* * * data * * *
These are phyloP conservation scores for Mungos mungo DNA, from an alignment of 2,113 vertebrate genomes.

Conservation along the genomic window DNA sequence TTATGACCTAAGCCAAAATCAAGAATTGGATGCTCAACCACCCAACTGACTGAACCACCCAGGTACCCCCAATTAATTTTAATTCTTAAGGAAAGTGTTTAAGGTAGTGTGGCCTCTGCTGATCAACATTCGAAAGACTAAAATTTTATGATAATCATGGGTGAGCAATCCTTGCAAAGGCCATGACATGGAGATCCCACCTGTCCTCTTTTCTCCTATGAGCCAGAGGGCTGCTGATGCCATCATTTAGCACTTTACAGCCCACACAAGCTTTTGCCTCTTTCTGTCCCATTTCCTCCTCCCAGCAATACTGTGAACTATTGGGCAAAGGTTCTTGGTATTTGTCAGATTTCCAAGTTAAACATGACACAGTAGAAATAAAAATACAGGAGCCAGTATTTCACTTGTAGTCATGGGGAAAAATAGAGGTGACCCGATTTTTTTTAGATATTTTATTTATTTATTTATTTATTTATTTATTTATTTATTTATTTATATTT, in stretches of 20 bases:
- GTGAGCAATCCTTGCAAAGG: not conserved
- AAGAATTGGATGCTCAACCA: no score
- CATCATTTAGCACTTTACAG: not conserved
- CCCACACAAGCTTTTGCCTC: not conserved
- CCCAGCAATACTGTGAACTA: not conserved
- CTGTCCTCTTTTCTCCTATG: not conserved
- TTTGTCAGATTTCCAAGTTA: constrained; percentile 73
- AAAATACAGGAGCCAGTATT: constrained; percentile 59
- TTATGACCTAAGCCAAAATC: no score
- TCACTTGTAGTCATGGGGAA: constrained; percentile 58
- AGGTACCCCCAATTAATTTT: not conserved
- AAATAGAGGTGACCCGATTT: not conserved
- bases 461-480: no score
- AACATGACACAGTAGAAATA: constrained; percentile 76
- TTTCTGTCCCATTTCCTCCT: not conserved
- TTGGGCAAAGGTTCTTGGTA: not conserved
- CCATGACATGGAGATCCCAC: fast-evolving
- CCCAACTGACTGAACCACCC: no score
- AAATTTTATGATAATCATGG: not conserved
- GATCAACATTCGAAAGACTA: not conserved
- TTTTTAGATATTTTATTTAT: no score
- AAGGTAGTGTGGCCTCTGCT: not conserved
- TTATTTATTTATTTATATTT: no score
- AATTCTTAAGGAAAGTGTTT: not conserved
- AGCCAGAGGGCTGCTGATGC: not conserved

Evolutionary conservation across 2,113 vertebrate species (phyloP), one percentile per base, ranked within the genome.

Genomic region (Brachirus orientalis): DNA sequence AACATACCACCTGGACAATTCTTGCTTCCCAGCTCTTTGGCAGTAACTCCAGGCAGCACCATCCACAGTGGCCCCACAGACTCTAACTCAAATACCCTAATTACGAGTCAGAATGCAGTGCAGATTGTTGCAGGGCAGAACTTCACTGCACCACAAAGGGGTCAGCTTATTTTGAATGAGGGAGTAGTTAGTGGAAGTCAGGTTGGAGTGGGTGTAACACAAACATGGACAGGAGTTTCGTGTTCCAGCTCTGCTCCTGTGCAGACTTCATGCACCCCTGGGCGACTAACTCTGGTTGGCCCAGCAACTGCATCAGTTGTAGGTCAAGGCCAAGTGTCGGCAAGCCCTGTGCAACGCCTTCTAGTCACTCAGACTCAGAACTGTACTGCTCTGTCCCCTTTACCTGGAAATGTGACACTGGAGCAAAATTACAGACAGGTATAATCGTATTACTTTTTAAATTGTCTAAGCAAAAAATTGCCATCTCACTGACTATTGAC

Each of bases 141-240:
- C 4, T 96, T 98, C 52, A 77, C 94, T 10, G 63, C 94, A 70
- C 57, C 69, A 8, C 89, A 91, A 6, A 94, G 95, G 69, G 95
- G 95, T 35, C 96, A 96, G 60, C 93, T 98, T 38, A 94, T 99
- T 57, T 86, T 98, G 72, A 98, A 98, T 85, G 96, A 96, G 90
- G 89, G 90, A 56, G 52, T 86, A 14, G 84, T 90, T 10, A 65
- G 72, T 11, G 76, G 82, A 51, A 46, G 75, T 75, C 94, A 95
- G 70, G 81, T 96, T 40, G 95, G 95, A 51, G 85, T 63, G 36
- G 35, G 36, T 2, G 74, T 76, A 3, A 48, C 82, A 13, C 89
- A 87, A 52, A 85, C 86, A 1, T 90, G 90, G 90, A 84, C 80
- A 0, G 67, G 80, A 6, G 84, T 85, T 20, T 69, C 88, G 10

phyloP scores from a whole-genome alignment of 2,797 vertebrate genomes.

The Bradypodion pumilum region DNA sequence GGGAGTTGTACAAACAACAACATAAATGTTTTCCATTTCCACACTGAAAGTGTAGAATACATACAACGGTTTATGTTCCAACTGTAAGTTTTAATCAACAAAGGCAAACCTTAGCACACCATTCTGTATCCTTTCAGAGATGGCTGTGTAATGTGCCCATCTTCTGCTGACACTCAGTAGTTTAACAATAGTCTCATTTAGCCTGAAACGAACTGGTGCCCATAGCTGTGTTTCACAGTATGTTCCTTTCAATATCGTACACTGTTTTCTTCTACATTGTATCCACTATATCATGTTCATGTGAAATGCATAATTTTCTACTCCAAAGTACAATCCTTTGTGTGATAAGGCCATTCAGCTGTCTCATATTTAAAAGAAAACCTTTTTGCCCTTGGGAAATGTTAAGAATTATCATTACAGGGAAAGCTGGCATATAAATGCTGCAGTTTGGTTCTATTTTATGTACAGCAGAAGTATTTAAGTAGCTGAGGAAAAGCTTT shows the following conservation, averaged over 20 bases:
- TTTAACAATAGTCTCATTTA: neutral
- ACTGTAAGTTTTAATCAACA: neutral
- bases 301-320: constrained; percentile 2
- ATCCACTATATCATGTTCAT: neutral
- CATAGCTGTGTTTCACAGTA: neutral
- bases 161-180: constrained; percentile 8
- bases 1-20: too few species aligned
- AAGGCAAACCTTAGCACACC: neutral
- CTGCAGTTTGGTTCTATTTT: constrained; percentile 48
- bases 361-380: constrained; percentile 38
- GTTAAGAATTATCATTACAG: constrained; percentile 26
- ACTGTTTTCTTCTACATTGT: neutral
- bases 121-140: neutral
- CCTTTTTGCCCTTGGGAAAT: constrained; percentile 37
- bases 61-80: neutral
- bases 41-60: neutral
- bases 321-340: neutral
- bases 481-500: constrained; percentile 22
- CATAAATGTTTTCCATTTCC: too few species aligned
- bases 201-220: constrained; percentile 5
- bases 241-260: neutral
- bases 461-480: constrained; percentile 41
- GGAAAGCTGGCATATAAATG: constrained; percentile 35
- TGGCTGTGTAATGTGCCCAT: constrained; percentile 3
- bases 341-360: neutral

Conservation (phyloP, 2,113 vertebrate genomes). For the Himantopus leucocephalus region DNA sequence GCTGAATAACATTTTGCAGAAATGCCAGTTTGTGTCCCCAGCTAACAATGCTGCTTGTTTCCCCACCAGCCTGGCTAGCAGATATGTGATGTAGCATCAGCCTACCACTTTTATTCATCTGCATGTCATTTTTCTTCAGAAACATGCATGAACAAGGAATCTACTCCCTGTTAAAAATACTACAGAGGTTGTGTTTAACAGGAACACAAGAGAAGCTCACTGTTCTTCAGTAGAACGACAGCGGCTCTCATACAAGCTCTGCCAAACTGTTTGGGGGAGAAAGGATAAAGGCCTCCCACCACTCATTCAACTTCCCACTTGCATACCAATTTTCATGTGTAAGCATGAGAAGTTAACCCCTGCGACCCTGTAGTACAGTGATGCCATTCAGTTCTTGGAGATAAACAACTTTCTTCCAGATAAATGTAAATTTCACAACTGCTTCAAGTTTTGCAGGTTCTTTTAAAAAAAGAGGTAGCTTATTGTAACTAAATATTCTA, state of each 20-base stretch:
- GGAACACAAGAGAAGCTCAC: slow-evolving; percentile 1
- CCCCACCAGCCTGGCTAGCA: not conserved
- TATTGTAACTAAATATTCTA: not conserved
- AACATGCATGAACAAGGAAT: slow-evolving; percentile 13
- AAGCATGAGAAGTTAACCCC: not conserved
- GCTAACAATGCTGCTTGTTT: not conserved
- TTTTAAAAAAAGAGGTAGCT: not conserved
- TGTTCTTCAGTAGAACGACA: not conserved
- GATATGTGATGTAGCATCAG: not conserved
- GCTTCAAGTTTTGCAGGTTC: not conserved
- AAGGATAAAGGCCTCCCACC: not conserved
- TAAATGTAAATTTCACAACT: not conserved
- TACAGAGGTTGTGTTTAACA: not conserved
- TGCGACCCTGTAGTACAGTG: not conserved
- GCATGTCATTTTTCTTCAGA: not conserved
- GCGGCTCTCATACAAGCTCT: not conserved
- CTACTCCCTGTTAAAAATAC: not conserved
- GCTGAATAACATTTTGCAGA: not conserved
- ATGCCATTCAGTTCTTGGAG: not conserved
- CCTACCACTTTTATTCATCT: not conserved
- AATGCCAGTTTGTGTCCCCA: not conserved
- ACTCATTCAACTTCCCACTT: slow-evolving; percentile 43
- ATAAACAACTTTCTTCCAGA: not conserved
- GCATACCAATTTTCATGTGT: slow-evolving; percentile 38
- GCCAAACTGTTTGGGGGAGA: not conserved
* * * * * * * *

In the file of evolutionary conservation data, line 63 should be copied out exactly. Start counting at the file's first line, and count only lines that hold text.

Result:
- bases 241-260: neutral